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Feds Aim To Speed Cloud Adoption With New Roadmap

Interagency collaboration produces strategy that outlines requirements and standards. Will it make it easier for agencies to buy into cloud?
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The federal government Tuesday released a draft version of a roadmap that aims to accelerate federal agencies' adoption of cloud computing and support the tech industry's development of cloud services by defining and communicating standards and requirements, as well as action plans to meet those standards.

The three volume draft, put together--with input from the National Institute for Standards and Technology (NIST), the Office of Management and Budget, and the interagency Federal Cloud Computing Standards and Technology Working Group--over a series of public workshops and other collaborative sessions, defines the government's top priorities for standards and requirements for cloud services.

"Our goal is to make it substantially easier to buy, sell, interconnect, and use cloud environments in the government," NIST director Pat Gallagher said in a speech Wednesday during an event at NIST headquarters to introduce the strategy. "The roadmap will serve as our action plan, and we expect it not only to drive federal standards efforts, but because our needs are not unique in government, we think it will help the private sector as well."

[Wondering which government agencies have jumped into the cloud? See How To Build a Government Cloud.]

The roadmap includes both a big picture strategy and technical specifics in terms of how the government hopes to get there. Top priorities in the draft include developing a standard cloud vocabulary, finalizing a cloud computing taxonomy, and creating consistent policy for service level agreements and related terms.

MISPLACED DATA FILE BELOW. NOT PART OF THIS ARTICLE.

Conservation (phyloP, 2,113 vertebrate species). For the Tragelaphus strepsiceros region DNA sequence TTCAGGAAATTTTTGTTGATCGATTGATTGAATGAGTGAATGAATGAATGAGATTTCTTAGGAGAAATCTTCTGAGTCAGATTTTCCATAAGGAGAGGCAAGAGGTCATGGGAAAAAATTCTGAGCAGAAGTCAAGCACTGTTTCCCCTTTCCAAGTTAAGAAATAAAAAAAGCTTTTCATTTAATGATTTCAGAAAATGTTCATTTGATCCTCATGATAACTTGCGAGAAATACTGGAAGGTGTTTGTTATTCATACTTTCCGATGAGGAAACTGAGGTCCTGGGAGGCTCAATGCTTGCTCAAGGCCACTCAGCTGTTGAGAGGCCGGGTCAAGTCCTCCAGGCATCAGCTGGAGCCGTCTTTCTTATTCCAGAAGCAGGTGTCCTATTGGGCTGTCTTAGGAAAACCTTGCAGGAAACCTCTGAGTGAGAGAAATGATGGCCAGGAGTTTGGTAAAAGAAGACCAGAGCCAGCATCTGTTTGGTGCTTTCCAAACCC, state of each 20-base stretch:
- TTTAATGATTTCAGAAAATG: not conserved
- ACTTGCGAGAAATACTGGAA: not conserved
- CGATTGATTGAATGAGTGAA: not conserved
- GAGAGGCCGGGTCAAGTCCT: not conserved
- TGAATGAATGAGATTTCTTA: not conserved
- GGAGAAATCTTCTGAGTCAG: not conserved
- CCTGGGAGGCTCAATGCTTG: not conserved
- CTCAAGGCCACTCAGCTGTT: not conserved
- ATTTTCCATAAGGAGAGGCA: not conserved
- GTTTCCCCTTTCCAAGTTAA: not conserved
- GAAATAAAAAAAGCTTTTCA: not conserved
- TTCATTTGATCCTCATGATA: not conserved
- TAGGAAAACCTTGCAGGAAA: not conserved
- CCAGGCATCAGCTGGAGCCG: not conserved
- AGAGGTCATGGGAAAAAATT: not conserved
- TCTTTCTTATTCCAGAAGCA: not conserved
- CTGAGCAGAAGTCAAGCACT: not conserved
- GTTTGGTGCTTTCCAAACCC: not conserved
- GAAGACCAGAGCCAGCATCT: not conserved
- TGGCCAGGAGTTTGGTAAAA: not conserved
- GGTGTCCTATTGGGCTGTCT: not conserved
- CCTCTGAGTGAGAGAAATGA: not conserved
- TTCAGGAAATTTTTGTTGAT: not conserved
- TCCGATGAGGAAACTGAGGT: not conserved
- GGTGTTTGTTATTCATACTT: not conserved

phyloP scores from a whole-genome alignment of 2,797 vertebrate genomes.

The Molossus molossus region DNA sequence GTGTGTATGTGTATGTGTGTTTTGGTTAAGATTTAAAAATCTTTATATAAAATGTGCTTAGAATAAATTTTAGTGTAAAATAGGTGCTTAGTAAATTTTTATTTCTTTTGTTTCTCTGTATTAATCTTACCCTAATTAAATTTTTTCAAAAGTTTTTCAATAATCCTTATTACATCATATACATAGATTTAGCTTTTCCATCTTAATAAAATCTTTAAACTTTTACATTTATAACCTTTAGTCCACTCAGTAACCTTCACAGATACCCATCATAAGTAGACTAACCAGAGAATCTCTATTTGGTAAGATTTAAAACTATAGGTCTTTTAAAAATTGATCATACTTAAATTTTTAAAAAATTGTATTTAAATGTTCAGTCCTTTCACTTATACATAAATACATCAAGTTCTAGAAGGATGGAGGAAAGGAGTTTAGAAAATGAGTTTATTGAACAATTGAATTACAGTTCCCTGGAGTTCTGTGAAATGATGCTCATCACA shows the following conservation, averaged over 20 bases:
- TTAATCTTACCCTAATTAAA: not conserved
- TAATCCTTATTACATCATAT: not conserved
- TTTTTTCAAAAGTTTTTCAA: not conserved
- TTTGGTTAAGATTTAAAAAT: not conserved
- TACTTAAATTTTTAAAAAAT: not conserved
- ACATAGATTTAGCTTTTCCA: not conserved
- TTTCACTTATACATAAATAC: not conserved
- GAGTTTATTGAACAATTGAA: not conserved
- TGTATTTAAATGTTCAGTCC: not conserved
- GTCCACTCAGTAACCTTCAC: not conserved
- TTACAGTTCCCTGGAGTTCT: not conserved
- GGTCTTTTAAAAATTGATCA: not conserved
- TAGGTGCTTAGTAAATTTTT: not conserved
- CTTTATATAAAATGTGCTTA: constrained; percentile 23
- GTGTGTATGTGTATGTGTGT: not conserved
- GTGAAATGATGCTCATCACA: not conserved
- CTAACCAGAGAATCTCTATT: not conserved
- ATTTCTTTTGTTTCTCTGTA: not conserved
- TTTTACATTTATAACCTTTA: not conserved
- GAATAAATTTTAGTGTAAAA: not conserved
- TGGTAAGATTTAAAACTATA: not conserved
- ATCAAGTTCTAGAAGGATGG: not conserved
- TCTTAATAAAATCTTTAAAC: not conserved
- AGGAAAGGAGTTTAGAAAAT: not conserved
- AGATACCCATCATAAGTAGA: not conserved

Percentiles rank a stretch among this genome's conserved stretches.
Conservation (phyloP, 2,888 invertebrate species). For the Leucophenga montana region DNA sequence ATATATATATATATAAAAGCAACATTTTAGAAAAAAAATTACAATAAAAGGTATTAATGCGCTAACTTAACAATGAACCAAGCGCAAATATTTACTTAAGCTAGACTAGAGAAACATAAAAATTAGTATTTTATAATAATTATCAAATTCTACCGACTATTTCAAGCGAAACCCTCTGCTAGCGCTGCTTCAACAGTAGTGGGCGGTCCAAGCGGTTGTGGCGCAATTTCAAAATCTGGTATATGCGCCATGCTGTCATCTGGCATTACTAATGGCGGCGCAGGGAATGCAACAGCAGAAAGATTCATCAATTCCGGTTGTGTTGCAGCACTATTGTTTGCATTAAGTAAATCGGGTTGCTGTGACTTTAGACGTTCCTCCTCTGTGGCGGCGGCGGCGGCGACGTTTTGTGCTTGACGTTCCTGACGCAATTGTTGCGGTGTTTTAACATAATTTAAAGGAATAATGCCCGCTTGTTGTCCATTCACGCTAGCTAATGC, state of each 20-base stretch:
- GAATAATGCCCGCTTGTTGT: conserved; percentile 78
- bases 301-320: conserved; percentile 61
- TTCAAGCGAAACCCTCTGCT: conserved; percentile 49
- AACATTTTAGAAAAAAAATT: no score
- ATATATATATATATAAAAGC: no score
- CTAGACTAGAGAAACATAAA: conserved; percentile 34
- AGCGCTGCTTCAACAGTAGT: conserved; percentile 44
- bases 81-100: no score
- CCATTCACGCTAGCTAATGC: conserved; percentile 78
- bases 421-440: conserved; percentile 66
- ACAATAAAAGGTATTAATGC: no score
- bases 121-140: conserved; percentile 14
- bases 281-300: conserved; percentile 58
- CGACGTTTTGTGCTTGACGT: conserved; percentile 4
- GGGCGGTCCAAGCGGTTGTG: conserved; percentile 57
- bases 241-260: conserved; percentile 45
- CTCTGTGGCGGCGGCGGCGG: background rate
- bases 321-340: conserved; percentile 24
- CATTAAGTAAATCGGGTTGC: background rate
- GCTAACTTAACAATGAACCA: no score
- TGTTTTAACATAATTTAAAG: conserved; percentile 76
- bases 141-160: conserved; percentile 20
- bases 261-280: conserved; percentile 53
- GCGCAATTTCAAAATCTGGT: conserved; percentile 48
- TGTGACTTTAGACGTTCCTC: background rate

The roadmap comes at a time when the Obama administration continues to push hard on agencies to move toward the cloud as part of higher profile efforts to cut spending and increase the efficiency of federal IT. Each federal agency must complete at least one cloud project by the end of the year, and two more by June 2012. The federal government's "Cloud First" strategy requires agencies to consider cloud computing as an option in any major new IT acquisition.

In one of his first public speeches since taking the job as federal CIO, Steven VanRoekel provided an update on that wider government strategy. VanRoekel confirmed that the shared security authorization service FedRAMP, designed with the acceleration of cloud adoption in mind, was in the final stages of approval at the White House, and said that the program would eventually be mandatory for agencies looking to use cloud services.

"We have really viewed cloud computing as a once in a lifetime opportunity to improve how the government buys, uses, and thinks about IT services," VanRoekel said. "And with pressure on reduced spending and citizens who are stepping up in terms of what they expect from government, that's putting pressure on government to deliver more with less." Ultimately, he said, he expects the government to go beyond its current goal of moving $20 billion worth of IT services into the cloud.

He said that, in his mind, the federal cloud strategy has four primary focus areas, including agencies, people, procurement, and cybersecurity. From the agencies' perspective, VanRoekel said, the CIO Council is working on a white paper on cloud best practices and lessons learned. Pilot programs will work on the personnel aspect of the cloud, FedRAMP will address procurement, and cybersecurity will be a key consideration for the cloud strategy as well.

NIST has remained an active player throughout the government's strategy, developing a definition for cloud computing, reference architecture, nomenclature, and model use cases. "We've already defined some of the key pieces," Gallagher said Wednesday. "Now we're putting it all together into a plan of attack, a specific action plan that strikes the balance between short- and long-term goals and defines steps to take."

The draft roadmap will be open for comment for 30 days. "If you think our priorities are wrong, let us know," Gallagher said.